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Paul, the all-rounder

Paul Spisser from Pontives is a passionate farmer. He built his farm mill by himself to grind grain for the animals. Recently he has even started to grow the grain himself. He loves woodturning and weaving and he’s also learned to spin – there aren’t many men who can do that. But Paul certainly doesn’t get easily flustered.

The carpentry shop where Paul worked for a 25 years suddenly had to close its doors a few years ago. The Oberspisser farmer is glad about that now. He works part time again, but can now dedicate more of his time to his farm and the trees, sheep and peacocks. But not just that: beekeeping, weaving, woodturning and spinning as well as his mill and dry-stone walls.

He made his mill himself. “I had to beg an old man from the Puster Valley for a long time for the mill stone. He was one of the last people with that kind of expertise.” Paul grinds the grain he has grown himself for his own use and for his cows.

When the trees and meadows are flourishing and blossoming, I sit myself down in front of the beehives, by the entrance holes, watch the buzzing chaos and discover a fascinating order.

Paul Spisser

The farmer from Laion protects old tree stumps so that insects can find shelter in the dead wood and birds can find a place to nest. In the summer, Paul observes the tadpoles in his small natural pond and the grass snakes, which bask in the sunshine there year after year.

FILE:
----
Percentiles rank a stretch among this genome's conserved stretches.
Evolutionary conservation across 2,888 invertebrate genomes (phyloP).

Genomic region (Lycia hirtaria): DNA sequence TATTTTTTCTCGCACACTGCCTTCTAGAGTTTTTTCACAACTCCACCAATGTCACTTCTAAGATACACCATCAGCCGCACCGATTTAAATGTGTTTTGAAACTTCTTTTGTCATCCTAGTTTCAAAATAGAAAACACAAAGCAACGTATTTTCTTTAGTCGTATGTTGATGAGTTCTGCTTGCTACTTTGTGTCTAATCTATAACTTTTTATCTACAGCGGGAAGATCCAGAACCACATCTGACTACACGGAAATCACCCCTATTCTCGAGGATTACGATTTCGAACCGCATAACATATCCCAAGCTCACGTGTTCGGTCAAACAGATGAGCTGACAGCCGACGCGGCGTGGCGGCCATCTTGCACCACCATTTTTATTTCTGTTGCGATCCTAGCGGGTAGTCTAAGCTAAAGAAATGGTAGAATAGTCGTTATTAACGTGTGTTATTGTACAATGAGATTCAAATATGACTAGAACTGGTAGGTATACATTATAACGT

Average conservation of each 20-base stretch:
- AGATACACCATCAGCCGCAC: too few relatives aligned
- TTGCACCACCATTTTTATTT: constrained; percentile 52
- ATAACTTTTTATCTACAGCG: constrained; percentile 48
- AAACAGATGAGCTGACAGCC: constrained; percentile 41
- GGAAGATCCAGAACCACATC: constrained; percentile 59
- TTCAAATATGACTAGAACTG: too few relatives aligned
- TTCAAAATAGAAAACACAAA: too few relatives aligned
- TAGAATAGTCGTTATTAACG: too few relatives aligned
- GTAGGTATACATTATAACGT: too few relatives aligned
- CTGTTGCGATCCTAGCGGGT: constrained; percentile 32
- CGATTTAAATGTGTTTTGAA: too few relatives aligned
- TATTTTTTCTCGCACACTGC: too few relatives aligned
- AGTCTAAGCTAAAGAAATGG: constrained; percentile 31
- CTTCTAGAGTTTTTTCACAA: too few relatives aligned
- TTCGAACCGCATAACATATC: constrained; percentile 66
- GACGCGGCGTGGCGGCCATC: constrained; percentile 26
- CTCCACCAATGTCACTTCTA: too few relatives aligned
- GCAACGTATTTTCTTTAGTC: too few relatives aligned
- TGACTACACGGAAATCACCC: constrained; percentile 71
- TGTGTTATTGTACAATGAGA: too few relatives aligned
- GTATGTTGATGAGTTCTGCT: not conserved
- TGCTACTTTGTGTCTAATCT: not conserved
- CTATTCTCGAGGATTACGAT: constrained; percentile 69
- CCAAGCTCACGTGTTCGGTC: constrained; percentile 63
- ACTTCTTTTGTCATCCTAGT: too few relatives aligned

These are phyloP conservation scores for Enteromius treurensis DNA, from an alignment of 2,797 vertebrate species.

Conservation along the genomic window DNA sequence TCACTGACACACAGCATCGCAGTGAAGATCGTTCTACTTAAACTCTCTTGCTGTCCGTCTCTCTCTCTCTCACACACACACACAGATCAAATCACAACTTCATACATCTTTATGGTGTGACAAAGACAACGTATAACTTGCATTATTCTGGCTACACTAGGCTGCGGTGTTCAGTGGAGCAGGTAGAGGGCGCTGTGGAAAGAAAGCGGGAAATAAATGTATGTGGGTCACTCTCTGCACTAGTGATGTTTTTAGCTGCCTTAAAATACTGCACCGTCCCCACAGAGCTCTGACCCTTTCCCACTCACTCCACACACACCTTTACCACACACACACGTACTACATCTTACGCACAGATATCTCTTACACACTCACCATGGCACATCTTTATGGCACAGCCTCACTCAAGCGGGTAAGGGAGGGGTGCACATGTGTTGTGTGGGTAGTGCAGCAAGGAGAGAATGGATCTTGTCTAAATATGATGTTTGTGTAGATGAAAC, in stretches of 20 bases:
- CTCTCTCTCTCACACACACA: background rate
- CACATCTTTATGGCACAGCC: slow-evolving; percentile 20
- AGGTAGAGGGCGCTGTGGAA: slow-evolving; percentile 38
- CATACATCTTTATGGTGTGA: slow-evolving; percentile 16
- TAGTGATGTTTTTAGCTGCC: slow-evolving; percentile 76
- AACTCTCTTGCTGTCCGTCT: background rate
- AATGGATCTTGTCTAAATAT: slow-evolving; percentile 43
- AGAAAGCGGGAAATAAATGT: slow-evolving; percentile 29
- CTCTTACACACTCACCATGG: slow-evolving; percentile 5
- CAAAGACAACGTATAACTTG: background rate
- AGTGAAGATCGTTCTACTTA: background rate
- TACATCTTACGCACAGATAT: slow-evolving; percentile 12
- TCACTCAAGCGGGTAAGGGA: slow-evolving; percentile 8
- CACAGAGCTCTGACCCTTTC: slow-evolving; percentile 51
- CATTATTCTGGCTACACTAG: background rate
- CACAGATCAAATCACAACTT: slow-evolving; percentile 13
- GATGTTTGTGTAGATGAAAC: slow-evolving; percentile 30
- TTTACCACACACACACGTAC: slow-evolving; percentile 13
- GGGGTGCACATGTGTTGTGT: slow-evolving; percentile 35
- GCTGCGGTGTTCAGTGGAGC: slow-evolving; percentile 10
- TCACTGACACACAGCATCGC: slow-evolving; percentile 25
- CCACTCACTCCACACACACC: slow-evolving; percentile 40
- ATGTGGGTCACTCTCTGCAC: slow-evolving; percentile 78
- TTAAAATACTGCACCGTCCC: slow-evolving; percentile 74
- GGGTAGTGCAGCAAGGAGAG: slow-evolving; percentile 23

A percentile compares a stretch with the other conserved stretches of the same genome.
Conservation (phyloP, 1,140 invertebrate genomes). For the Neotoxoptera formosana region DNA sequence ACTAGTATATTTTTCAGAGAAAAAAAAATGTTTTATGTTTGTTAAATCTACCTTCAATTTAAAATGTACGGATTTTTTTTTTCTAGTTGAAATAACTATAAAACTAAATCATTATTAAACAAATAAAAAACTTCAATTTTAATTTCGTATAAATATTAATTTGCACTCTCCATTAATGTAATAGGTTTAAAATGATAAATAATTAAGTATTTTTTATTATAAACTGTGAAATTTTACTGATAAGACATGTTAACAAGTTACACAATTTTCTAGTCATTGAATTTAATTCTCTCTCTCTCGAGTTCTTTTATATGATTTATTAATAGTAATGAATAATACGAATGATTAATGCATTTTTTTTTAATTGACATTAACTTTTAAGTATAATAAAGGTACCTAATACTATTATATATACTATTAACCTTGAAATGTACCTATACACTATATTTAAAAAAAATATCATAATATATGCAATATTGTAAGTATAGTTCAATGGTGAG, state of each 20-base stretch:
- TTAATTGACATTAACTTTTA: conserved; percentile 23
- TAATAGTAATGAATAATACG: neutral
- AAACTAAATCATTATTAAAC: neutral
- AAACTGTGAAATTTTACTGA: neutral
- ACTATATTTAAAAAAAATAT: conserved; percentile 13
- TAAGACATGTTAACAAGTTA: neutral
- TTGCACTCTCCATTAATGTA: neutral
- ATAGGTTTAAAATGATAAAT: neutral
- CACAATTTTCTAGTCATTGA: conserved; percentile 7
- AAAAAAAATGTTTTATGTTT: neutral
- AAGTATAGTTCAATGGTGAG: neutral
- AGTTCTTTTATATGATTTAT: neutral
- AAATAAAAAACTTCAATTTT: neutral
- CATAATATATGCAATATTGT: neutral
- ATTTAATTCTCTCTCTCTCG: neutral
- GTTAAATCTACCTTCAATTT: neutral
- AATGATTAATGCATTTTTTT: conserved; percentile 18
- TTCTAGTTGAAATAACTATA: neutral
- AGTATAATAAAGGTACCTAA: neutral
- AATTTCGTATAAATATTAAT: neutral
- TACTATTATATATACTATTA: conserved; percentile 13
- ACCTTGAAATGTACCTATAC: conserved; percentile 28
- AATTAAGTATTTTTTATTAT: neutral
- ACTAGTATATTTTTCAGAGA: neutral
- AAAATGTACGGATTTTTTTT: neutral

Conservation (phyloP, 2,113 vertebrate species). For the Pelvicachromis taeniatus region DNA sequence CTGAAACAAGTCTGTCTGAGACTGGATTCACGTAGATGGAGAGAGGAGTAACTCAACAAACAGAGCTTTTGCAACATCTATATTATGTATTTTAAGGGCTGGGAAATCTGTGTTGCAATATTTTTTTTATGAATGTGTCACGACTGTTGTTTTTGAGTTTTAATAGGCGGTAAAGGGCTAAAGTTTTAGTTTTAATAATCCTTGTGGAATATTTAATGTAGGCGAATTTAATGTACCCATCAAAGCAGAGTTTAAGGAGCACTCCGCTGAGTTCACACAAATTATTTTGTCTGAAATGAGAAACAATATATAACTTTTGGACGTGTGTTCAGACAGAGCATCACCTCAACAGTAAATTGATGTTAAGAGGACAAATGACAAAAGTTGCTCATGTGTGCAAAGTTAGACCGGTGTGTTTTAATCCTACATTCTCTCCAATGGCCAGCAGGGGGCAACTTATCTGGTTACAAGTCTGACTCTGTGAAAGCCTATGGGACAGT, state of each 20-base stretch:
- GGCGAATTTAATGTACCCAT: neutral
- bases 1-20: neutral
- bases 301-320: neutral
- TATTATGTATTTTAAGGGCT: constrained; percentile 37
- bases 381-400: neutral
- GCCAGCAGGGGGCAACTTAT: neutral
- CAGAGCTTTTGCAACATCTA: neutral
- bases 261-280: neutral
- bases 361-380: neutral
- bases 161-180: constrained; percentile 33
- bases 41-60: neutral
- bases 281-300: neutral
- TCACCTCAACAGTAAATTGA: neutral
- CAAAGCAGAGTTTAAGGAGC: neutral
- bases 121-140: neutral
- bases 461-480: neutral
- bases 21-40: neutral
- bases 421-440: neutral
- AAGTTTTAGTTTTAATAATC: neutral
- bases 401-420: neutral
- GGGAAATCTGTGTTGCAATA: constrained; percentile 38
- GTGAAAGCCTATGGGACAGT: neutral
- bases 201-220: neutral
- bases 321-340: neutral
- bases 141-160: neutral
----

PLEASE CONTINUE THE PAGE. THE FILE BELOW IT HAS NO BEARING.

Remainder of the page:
Paul enjoys planting a variety of different trees because it is good for diversity. As a member of the Sortengarten Südtirol, he values old varieties and local fruit, growing seedlings on the slopes and grafting them. Apricots appeal to him the most.

Paul has been woodturning since he can remember. He inherited his love for it from his father. Recently, Paul visited the winter school in Val d’Ultimo, where he was taught to spin and weave by old farmers. He had taken the spinning wheel down from the attic a long time ago and repaired it. He has specially shaped branches strung up together in front of his shed. “I’m going to use these as a basket holder or door opener,” he says enthusiastically. He also prefers to use local hazelnut rather than imported willow for his weaving.

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